Finally, it's worth thinking about what you're saving for - moving elsewhere to work shouldn't necessarily mean needing a savings pot as you'd presumably expect to earn enough in Singapore to cover rent and other costs of living anyway?
  • danicheng
    danicheng Posts: 53 Forumite
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    eskbanker wrote: »
    The Bank of Scotland regular saver account only pays 2% so probably worth checking the better offerings of up to 5% at http://www.moneysavingexpert.com/savings/best-regular-savings-accounts

    The Vanguard money isn't saving, it's investing! Not necessarily a bad thing but you should only put money into products like this if you're comfortable that you won't need access for at least 5-10 years, as investments are much more volatile than capital-protected cash-based savings products.

    Always good to get a pension started early, but do your contributions maximise those made by your employer?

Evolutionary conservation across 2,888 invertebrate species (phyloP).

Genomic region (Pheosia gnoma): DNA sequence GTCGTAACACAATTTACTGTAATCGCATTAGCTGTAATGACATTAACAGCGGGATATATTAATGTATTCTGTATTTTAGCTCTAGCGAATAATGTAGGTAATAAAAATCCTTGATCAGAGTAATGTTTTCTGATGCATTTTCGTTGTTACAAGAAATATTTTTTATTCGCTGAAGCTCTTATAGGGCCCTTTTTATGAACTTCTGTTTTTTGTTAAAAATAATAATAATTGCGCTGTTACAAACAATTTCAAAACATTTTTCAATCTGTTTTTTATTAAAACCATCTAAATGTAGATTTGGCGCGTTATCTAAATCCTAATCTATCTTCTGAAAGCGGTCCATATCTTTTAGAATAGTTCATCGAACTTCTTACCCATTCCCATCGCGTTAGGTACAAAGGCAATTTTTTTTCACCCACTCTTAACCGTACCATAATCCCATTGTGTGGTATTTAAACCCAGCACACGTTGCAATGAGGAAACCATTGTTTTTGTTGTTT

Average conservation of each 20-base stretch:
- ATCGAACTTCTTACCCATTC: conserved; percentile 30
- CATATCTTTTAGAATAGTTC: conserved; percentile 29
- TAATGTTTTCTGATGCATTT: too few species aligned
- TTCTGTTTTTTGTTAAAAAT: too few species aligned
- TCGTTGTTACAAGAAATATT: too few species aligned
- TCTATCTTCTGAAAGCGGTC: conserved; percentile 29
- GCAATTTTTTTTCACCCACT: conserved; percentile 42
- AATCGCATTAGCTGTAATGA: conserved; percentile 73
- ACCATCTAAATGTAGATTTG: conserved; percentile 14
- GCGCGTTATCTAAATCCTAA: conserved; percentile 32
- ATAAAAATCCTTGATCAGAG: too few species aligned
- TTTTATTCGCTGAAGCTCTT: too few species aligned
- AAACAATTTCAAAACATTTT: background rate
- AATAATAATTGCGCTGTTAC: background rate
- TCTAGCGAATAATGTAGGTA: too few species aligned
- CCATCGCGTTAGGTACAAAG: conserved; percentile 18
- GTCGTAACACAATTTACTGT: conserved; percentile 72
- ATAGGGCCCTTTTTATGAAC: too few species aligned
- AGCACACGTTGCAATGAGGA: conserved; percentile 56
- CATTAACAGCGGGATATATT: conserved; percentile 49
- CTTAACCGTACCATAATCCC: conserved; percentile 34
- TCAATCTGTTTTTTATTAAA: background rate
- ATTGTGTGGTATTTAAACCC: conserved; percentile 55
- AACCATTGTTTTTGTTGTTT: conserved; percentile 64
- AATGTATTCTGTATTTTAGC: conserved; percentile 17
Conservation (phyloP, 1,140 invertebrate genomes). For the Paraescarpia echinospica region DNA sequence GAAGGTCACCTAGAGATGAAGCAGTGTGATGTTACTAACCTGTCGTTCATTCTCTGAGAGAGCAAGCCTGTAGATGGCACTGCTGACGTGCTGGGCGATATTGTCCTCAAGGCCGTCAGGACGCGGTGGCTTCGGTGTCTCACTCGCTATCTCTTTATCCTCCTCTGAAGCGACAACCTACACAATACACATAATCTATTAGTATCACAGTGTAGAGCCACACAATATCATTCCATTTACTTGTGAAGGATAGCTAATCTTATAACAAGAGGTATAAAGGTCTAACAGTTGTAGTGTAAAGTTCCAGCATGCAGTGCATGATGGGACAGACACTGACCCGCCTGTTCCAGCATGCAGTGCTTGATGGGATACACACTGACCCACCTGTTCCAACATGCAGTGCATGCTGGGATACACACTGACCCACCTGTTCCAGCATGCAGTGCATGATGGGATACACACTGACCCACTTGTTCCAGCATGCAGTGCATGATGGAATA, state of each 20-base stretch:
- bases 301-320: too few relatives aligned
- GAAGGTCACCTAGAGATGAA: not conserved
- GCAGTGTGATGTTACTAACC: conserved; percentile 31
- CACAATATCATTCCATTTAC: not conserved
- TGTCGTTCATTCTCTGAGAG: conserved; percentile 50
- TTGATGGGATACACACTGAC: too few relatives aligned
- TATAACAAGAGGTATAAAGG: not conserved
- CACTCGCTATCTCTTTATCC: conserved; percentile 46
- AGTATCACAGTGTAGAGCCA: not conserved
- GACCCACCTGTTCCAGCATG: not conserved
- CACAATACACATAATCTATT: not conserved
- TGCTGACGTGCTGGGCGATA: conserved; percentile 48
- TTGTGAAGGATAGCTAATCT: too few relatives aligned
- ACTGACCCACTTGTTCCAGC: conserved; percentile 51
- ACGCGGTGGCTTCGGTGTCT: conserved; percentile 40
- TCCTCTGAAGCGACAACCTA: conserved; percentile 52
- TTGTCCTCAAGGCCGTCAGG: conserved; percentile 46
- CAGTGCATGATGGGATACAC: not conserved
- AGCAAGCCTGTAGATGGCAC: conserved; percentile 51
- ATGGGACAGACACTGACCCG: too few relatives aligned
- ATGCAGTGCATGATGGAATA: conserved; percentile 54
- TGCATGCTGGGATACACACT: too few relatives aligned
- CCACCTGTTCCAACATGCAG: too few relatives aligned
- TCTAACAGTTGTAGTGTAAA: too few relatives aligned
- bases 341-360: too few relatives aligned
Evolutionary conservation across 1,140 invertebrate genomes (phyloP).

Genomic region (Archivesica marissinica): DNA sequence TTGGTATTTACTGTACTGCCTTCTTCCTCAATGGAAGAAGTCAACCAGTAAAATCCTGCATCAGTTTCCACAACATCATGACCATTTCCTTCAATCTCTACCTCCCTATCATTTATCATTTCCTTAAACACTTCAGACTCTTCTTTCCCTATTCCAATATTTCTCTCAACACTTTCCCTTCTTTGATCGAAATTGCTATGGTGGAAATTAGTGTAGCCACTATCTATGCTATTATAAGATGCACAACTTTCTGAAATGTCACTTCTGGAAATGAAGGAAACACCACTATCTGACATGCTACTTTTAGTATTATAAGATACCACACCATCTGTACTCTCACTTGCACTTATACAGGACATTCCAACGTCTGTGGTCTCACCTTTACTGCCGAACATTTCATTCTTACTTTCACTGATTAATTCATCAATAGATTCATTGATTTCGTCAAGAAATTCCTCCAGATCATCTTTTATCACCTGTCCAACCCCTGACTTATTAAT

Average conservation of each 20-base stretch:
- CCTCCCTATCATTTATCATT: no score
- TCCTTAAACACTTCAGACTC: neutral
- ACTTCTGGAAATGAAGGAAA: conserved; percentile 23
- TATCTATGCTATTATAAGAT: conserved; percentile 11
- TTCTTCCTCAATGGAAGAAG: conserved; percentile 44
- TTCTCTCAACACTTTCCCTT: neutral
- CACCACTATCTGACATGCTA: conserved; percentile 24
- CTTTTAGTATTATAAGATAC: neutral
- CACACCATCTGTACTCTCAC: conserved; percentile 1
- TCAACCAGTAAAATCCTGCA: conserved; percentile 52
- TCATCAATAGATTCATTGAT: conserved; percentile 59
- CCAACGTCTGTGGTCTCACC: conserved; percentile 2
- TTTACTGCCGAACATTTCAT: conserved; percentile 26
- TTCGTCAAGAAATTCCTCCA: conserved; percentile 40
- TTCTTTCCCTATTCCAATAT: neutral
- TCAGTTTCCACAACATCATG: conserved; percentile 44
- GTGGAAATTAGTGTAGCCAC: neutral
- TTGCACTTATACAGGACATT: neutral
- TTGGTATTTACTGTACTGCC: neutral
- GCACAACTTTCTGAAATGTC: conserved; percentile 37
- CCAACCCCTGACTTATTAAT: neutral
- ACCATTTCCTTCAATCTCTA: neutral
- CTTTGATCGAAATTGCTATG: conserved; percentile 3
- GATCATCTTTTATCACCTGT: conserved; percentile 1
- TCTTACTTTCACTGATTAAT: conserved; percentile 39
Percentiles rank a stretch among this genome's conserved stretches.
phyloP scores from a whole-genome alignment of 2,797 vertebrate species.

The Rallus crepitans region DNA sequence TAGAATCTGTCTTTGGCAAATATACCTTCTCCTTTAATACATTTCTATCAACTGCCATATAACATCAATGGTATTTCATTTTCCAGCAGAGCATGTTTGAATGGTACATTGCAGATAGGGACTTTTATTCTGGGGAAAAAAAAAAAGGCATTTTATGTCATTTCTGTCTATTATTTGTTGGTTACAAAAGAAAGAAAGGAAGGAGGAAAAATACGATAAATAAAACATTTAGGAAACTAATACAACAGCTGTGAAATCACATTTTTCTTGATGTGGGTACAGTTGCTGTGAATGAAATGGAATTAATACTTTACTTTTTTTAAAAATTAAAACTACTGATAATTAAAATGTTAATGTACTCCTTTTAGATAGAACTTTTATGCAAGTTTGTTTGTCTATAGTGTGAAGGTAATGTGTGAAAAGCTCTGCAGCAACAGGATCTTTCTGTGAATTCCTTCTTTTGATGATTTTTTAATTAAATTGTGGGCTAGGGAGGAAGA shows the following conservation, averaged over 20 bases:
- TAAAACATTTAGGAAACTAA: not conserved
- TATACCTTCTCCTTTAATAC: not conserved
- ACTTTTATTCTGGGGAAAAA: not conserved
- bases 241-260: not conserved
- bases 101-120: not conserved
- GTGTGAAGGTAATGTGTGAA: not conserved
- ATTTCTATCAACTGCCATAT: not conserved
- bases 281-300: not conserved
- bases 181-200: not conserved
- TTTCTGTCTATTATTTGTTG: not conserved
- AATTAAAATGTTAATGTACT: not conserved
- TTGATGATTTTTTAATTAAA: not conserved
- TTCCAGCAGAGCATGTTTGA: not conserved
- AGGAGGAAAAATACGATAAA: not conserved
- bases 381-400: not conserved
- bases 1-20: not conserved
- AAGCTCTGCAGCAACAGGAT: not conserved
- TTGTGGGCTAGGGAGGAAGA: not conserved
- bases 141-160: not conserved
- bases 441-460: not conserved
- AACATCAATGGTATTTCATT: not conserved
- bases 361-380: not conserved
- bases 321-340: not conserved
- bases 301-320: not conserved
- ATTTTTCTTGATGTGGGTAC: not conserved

Finally, it's worth thinking about what you're saving for - moving elsewhere to work shouldn't necessarily mean needing a savings pot as you'd presumably expect to earn enough in Singapore to cover rent and other costs of living anyway?

    Thats true about the Vanguard. If i have enough saved then I would ideally want some money behind me in the event of needing for a deposit for a flat, etc. Thanks for the advice :)
  • steampowered
    steampowered Posts: 6,176 Forumite
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    Great move, if you can find a decent job out there. Singapore is a wonderful place to spend a few years.

    I believe you'd need to find an employer willing to sponsor you for a work permit.

    You'd need enough to cover two month's rent - the market standard in Singapore (or at least it was a few years ago) is one month's rent as a deposit and one month paid in advance.

    Living costs can be quite high too - it is a developed country that is wealthier than the UK, so you might not save as much as you think - it is much more expensive than the rest of the region. But you will most likely pay less tax.